[Update! Forgive me! I completely forgot to tell you that the creators of Farmstr want you to have a discount on your first farm fresh purchase. To receive this $6.50 credit head to the site and sign up for the weekly Hot Sheet (front and center on home page). When you sign up – say you heard about Farmstr on Our Lady of Second Helpings. Once you have signed in and given this blog a shout out , fill your cart with everything you want ie: 1/2 a pig, some brussels (obviously) and a dozen eggs, etc. As long as you mentioned Our Lady of Second Helpings you will be refunded $6.50 of you purchase.]
Now let’s get to the business of what to make with so many Brussels Sprouts: I started with a comfort food favorite – hash. AND I don’t care a lick that Dana Cowin* said she is so over the “put an egg on it” trend when she appeared on Top Chef Masters last summer. Serving a pile of hash with a soft centered egg is a must!**
*Dana Cowin is the Editor-in-Chief of Food & Wine magazine. She is considered an authority on all things, well, all things food & wine. However just because she doesn’t think eggs on food are très chic doesn’t mean they aren’t yummy. Also adding an egg turns many low protein dishes into complete meals.
** Technically speaking, a soft centered egg is considered undercooked from a food safety perspective. Consuming undercooked food is not recommended by the USDA. But it’s darn tasty. Of course I ate some raw blue cheese and the occasional piece of sushi while I was pregnant so I’m not exactly a stickler when it comes to following the USDA’s recommendations. I say make sure your eggs are fresh and clean then dig in – or not.
- 2 teaspoons grape seed oil
- 1 cup red onion, diced
- 1 lb red skin potatoes, baked & chopped
- a pinch of salt
- 3/4 – 1 teaspoon freshly cracked pepper
- 1/2 lb Brussels sprouts, trimmed and sliced
- 2 oz gorgonzola cheese, crumbled - a loose 1/2 cup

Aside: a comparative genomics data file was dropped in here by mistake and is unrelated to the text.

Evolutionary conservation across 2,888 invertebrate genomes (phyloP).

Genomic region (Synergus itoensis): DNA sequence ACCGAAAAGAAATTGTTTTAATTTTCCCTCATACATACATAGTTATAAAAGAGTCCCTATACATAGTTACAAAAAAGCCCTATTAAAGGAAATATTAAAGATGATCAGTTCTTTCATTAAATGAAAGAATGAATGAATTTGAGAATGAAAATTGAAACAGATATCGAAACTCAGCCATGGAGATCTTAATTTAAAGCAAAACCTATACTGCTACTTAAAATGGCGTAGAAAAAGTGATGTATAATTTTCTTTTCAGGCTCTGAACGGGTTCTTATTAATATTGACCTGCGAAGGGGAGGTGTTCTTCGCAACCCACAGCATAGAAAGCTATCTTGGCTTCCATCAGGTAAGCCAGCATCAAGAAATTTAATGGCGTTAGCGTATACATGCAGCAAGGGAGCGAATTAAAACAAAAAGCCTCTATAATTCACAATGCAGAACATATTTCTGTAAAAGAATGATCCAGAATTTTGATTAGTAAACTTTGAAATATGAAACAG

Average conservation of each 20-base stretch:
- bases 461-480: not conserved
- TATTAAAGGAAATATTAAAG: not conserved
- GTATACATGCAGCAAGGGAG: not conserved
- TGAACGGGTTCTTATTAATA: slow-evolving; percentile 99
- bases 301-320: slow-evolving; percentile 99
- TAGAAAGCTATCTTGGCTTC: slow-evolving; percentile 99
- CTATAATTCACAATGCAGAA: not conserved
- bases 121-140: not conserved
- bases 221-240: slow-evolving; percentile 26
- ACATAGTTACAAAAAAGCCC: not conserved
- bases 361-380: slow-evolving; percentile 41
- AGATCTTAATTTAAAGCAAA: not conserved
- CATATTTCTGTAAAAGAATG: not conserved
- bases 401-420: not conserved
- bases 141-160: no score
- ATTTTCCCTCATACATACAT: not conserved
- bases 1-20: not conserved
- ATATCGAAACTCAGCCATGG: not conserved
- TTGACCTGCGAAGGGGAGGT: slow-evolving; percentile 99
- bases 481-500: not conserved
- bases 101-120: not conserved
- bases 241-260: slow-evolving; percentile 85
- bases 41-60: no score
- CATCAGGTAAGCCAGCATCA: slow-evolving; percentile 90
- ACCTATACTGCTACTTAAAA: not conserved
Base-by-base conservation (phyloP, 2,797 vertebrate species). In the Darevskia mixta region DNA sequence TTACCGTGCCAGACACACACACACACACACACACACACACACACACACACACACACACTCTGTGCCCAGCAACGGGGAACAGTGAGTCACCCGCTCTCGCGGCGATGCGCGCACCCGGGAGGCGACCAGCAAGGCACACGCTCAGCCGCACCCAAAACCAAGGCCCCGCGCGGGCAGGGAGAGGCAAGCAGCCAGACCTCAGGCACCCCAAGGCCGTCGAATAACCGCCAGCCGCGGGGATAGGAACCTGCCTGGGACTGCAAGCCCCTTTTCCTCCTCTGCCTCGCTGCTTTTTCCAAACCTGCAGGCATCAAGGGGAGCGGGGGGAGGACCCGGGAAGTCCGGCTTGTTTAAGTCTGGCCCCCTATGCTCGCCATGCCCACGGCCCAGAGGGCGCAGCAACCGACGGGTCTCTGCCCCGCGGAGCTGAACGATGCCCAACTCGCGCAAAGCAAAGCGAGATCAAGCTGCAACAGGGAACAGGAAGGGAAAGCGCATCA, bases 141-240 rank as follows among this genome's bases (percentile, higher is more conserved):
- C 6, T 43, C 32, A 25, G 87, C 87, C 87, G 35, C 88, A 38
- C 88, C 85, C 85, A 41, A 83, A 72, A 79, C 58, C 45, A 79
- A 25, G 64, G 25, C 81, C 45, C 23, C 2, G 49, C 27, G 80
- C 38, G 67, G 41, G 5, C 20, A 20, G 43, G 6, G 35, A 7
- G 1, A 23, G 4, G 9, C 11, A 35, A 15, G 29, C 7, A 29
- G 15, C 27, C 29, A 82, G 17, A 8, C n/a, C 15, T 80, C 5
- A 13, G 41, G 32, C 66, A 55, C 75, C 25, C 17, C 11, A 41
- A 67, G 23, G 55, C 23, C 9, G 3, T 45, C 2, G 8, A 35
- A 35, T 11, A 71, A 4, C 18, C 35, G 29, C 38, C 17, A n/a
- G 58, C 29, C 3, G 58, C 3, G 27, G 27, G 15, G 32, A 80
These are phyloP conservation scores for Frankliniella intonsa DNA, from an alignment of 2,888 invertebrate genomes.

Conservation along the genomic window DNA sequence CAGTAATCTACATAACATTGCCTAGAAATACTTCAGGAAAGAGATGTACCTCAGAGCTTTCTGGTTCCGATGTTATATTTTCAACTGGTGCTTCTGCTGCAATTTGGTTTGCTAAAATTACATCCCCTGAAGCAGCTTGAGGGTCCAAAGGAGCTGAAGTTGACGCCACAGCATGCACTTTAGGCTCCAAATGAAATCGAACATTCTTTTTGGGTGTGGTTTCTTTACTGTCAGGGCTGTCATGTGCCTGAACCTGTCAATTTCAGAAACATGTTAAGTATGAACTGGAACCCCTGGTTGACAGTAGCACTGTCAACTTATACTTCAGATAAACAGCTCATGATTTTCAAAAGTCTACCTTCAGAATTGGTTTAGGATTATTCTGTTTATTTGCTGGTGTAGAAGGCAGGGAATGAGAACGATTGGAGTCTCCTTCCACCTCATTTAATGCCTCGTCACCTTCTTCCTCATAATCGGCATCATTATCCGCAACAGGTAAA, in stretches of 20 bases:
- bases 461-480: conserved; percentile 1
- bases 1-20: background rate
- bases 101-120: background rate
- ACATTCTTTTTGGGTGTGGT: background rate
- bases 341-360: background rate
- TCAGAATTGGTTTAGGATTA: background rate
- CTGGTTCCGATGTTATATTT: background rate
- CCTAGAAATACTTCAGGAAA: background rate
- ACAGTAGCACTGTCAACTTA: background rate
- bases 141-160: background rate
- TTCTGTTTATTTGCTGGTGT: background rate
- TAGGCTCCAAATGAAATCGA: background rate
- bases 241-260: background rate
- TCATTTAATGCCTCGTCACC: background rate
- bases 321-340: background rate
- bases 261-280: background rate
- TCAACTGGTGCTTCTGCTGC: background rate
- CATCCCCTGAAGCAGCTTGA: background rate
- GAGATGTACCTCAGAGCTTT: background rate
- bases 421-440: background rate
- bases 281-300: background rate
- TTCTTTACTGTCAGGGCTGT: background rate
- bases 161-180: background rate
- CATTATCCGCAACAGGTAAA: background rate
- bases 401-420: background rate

- Dice the onions into 1/4 – 1/2 inch squares. Chop the baked potatoes into 1 inch pieces. Rinse, trim, and slice the sprouts across the bud end discarding any thick stems.
- Heat the oil in a large flat bottomed skillet over between medium and medium high heat. Don’t let the oil begin to smoke. Sauté the onions in the oil until the edges begin to brown, 4-5 minutes. Add the chopped potatoes, salt and pepper. Cook the potatoes and onions together flipping occasionally. Let them form a bit of a crust in between flips. After about 10 minutes of toasting and flipping the potatoes and onions should have accumulated a nice amount of crispy bits. Taste the potatoes and add more pepper if needed. The cheese will be salty so don’t over salt the potatoes.
- Stir in the sliced sprouts and toss everything around in the pan to combine. Let the sprouts get in on the toasting action for about two minutes before removing from the heat and sprinkling over the crumbled cheese. Stir in the cheese just a little. It will soften creating creamy little bites of zingy funk to contrast the heaviness of the potatoes and slight bitterness of the sprouts.
- Serve hot with an egg or two.
- Approximately 1 cup per serving